As part of his Pulitzer-worthy work exposing how head injuries impact athletes, Alan Schwarz in today’s New York Times takes on a controversial question: Did Lou Gehrig actually suffer from Lou Gehrig’s disease? Although his is a prime example where time will not, in fact, tell, peer-reviewed researched released today indicates that the long-term degenerative effects of multiple concussions on the brain mimics the effects of amyotrophic lateral sclerosis or Lou Gehrig’s disease. Gehrig, says Schwarz, was known to have suffered numerous concussions both as a college football player and as a baseball player in an era where helmets were not a part of the game. Awareness organizations need Gehrig for the name he gives the disease, but researchers are finding that, when it comes to brain trauma, the first diagnosis isn’t always the correct on. “Here he is, the face of his disease, and he may have had a different disease as a result of his athletic experience,” Dr. Ann McKee, the head researcher of the study, said to Schwarz.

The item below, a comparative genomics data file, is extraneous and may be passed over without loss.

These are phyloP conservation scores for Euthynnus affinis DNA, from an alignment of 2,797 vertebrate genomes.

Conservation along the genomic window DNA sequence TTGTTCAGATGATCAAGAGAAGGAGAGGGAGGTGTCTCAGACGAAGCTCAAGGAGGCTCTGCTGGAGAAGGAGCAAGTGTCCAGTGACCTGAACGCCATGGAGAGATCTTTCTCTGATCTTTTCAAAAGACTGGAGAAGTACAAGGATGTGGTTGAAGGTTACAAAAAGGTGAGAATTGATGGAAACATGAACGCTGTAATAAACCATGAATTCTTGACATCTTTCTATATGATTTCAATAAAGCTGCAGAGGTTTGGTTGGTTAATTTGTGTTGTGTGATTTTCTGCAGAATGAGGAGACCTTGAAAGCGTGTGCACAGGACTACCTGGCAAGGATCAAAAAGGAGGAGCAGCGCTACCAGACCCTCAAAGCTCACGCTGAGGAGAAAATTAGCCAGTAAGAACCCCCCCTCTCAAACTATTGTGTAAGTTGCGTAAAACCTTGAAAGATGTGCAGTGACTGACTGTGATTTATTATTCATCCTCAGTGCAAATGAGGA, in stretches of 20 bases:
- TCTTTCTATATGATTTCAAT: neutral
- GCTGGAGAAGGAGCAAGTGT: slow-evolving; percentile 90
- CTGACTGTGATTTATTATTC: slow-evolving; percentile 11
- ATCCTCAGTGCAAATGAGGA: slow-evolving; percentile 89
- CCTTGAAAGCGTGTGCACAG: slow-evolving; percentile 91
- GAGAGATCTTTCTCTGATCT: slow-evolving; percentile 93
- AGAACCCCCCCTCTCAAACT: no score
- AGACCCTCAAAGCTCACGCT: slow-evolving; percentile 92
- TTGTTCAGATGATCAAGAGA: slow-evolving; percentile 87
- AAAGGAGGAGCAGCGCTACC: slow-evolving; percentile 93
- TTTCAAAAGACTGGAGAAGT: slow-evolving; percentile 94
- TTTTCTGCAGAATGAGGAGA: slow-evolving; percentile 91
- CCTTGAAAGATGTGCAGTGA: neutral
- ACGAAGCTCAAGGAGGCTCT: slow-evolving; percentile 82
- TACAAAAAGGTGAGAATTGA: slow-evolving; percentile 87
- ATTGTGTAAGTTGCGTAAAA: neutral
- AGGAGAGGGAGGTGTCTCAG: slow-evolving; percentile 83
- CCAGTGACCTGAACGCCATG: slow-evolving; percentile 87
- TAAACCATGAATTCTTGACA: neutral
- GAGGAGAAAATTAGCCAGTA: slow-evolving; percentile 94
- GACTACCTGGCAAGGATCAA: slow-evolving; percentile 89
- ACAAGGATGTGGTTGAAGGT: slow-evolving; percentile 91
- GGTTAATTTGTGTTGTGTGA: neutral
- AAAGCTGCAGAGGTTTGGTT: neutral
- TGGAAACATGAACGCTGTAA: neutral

Babe Ruth’s final moments in pinstripes at Yankee Stadium are nearly as iconic as Lou Gehrig’s. Just days away from death and with cancer ravaging his body, Ruth, supported by a bat, took to the microphone at Yankee Stadium to thank the crowd for years of love. Life Magazine’s Ralph Morse went to the stadium and snapped some amazing color photos that had, for sixty years, sat unused. Now, in a slideshow entitled “Babe Ruth: The Last Goodbye, June 13, 1948,” Life has published these photos in an online slideshow. The photos bring to life a Yankee legend few alive today ever saw play.